4. Wallow-briefly-then move on. Be a good friend to yourself. A friend wouldn’t let you stay in a negative space; so follow your friend’s advice. Have a little pity party then get up off the mat and get back to thinking good positive thoughts. Thinking positive is a much better space to operate from and it will serve you much better in the long run.
  5. Don’t hate, congratulate! There’s enough happiness on the planet for everybody. My favorite saying is, “It’s not pie.” If you stay jealous and angry you will miss all the good things waiting for you. And you will miss out on good times with those friends and your kiddos and they will miss out on the wonderful that is you. Let them have their moments and be first in line to applaud.
I’m not for one moment going to say this is last time I’ll ever be jealous now. I will say that even writing this makes me feel lighter about how I feel about my own situation so I hope it might be helpful to one or two of you. If so, let me know in the comments, that’s what they’re for! Till next time, Shannon    ]]>

Homework Nightmares

  • Homework isn’t necessary in elementary school. Denise Pope, Ph.D. says there really isn’t a correlation between homework and achievement at this age. Kids at this age need free time for play and collaboration and READING. Over-scheduling a child in these years with homework and activities will turn them off to learning but letting them free select will increase their ability to innovate and use their brain.
  • So what is the point of homework? It does teach students to learn independently and quite honestly it’s what’s expected by parents. It is an important link between parents and the school to see what their children are working on. But that is contingent on the parents actually looking at the work. Again, being involved is the key!
  • Decide what’s appropriate. None is the answer for kindergarten. After that 10 minutes per grade level is generally the rule. But it doesn’t meaning filling out yet another worksheet. It can be reading a book with you or drawing a picture. It teaches focus and independent study and by the time they do have actual homework in middle and high school they are used to sitting for a longer period of time.
  • Because middle and high school are more challenging. There is a correlation here between homework and achievement but it fades after 90 minutes for middle school and two hours for high school. After 3 1/2 hours there are negative effects. It can lead to anxiety, depression and stress. Add to the problem of classrooms that spend too much time on testing instead of instruction and over-scheduled kids and it’s all bad.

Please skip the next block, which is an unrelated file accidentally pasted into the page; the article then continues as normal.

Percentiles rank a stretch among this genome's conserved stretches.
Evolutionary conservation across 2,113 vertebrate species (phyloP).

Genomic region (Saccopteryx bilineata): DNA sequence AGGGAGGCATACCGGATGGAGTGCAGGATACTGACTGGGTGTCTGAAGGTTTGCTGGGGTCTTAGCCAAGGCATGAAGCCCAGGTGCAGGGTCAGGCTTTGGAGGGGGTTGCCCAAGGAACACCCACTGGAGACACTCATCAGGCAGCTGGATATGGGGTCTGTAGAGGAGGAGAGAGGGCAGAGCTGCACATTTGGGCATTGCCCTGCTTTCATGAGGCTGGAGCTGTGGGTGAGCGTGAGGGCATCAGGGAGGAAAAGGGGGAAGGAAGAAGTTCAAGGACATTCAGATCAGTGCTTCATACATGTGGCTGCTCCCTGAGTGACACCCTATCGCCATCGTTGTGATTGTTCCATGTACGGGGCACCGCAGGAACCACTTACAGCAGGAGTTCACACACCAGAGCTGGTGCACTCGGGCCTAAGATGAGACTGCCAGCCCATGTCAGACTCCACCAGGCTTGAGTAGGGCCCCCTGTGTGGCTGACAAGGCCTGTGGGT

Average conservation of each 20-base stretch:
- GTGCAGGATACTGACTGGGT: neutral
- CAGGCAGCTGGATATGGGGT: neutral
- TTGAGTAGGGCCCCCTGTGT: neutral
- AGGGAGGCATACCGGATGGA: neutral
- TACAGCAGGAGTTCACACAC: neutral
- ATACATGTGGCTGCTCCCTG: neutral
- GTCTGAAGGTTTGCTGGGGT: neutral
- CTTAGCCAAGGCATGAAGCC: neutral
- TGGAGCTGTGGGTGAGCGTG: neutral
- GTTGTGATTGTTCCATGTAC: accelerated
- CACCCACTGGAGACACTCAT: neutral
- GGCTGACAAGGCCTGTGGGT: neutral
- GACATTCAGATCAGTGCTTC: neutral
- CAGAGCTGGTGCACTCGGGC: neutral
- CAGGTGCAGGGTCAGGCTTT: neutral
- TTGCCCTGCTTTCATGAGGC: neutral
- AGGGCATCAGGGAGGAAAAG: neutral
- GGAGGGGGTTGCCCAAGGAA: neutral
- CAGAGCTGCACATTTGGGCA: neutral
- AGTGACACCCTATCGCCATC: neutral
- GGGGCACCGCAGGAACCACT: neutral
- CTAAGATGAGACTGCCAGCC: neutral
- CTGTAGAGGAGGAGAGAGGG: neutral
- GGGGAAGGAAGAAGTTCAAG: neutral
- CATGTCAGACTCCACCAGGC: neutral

• What’s the resolution? Maybe little. Here are some ideas: Look at the 24-hour day and set the priorities for sleep and school and other activities. If there isn’t enough time for homework, a conversation needs to happen. Make a contract that determines when homework happens (right after school, right after dinner, etc.) and sign it. When everyone agrees, the arguing tends to stop. Brainstorm with the teachers; explain your child’s unique situation and see if there’s a solution that works better with your child’s learning style. Maybe a packet once a month will work better than every day or week. It will allow you to be flexible when your child may have better days or back off when it’s not such a good time. Don’t help! As much as you may want to bail your child out, as they get older, they do need to learn how to learn. If they can’t finish, write a note and explain, don’t finish the work. Let the teacher know there’s an issue.
  • I spent a lot of time when August was in school doing battle over homework. We would arrive at home after school and he would bolt out of the car before I would get it in park because he didn’t want to do homework. He would run away for hours. He knew what was coming. It was an almost daily battle. Sometimes I could get him to work but when the anxiety would grow he’d say, “Mom, I need to run around the house.” And he would quite literally, RUN AROUND THE OUTSIDE OF THE HOUSE. He’d come in and be a different child. And we’d get the work done. The key is being flexible. And communicate with the teachers so they know you-and your child-are doing the best you can. And give yourself a break! Till next time, Shannon  ]]>